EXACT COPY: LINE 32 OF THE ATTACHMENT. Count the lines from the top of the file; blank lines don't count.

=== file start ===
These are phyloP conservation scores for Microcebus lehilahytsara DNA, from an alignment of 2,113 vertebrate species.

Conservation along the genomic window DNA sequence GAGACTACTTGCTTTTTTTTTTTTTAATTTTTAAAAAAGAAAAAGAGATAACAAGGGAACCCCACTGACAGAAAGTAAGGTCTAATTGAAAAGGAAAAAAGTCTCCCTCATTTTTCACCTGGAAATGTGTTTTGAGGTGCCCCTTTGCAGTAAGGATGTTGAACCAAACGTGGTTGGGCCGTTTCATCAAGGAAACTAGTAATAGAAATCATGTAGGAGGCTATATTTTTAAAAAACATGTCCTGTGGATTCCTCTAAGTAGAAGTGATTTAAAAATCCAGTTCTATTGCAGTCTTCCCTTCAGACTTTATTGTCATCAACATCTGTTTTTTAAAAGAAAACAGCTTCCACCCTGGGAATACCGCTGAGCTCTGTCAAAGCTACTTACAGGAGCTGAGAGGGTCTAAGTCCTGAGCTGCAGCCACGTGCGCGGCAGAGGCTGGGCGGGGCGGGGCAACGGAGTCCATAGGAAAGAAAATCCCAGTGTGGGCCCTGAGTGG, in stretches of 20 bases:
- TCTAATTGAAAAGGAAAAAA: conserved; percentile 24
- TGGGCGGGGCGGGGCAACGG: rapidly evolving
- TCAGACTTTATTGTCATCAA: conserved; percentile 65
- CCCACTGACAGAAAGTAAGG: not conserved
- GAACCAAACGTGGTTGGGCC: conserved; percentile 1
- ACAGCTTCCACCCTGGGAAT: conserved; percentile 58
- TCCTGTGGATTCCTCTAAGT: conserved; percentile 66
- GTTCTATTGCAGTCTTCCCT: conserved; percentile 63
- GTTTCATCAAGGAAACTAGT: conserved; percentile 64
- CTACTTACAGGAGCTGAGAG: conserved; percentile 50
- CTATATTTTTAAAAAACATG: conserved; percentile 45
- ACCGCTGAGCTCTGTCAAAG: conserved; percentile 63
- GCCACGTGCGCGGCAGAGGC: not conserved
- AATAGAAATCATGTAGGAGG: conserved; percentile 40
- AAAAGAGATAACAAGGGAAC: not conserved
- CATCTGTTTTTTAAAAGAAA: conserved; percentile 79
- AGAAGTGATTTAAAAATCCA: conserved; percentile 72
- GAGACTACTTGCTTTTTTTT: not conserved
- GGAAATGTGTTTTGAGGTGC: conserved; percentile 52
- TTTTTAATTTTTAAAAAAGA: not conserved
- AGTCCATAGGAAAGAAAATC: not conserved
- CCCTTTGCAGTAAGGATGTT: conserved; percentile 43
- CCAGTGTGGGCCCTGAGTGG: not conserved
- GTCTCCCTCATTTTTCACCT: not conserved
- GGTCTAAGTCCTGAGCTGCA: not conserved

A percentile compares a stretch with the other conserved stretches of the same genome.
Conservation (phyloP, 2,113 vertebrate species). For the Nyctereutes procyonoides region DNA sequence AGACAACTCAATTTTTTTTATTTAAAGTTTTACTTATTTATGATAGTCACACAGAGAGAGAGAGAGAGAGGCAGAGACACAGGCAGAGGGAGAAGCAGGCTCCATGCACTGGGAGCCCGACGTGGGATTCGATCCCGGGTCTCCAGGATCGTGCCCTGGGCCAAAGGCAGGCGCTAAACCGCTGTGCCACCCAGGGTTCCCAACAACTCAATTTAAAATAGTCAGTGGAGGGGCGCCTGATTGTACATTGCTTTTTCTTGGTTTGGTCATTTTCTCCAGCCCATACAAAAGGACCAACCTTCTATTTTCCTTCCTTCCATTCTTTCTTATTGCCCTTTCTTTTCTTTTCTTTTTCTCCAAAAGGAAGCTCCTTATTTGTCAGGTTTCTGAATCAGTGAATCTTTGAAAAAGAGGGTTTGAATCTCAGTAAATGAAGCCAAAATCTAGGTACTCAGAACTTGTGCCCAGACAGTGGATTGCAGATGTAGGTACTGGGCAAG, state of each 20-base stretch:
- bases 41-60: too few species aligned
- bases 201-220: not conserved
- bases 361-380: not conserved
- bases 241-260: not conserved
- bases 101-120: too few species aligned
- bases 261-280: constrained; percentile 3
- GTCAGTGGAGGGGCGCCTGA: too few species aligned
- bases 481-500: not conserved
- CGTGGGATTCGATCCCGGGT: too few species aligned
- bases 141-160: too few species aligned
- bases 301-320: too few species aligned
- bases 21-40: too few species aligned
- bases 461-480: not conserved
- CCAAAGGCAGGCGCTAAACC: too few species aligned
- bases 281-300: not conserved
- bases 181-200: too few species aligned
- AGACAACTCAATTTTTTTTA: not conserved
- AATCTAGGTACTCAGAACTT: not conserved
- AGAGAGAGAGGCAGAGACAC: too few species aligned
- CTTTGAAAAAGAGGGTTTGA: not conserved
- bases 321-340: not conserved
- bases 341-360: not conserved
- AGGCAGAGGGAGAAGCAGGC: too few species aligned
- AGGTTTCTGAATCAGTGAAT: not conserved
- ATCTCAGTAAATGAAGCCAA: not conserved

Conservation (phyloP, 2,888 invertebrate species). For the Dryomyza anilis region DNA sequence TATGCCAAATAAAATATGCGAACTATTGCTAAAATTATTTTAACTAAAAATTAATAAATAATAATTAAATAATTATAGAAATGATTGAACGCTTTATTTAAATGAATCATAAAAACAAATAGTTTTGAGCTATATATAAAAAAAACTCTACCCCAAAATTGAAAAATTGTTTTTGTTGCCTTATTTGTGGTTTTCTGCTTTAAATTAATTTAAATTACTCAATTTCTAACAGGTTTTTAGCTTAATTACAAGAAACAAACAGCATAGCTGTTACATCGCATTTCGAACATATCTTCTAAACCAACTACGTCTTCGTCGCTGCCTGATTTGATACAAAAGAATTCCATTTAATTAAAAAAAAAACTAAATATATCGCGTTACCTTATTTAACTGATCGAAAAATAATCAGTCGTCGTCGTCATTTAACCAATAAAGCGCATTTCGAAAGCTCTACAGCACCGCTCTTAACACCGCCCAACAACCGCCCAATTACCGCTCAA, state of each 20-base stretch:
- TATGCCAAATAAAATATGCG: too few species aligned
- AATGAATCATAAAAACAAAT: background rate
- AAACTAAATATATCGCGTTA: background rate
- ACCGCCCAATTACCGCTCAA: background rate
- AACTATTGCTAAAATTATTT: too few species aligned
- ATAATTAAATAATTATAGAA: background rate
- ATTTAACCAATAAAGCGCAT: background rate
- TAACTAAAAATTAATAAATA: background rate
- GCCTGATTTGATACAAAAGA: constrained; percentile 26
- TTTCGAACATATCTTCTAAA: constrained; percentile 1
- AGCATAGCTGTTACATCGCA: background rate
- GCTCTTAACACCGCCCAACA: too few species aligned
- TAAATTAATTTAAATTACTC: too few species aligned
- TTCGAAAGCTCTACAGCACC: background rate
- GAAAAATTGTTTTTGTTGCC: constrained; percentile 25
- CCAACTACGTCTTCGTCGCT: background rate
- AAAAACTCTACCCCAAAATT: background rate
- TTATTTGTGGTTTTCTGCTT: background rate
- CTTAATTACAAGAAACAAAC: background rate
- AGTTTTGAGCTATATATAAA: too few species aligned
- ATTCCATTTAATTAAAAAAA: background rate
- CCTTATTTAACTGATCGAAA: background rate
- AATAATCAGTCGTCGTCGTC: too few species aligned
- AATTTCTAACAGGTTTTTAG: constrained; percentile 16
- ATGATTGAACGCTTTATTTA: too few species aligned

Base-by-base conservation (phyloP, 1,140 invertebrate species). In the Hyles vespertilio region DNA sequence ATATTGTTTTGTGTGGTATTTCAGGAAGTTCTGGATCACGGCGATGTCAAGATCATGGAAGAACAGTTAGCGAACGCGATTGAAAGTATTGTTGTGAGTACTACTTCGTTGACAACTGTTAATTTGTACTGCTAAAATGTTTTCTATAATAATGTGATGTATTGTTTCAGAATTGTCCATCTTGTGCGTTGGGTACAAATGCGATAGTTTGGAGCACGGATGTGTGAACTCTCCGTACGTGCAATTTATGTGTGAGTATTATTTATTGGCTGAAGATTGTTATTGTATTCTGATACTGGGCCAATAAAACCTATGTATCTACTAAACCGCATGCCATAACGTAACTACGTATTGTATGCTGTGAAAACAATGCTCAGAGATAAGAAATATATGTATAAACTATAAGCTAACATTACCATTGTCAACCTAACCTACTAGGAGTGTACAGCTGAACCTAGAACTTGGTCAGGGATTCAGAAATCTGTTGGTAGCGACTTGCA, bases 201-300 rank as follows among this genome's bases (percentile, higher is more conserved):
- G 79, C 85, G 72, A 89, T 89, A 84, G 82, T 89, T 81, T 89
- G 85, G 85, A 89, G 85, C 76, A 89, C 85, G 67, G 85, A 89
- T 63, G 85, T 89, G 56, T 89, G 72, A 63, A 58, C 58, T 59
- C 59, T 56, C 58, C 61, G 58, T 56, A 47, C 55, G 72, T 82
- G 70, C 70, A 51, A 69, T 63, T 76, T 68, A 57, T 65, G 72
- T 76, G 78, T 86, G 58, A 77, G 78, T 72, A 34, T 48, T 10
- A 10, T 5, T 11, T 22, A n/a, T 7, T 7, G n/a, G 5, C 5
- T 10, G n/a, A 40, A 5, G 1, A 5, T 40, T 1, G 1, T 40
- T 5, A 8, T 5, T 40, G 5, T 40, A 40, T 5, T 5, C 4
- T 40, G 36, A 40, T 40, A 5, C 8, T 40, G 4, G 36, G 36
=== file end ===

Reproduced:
- bases 361-380: not conserved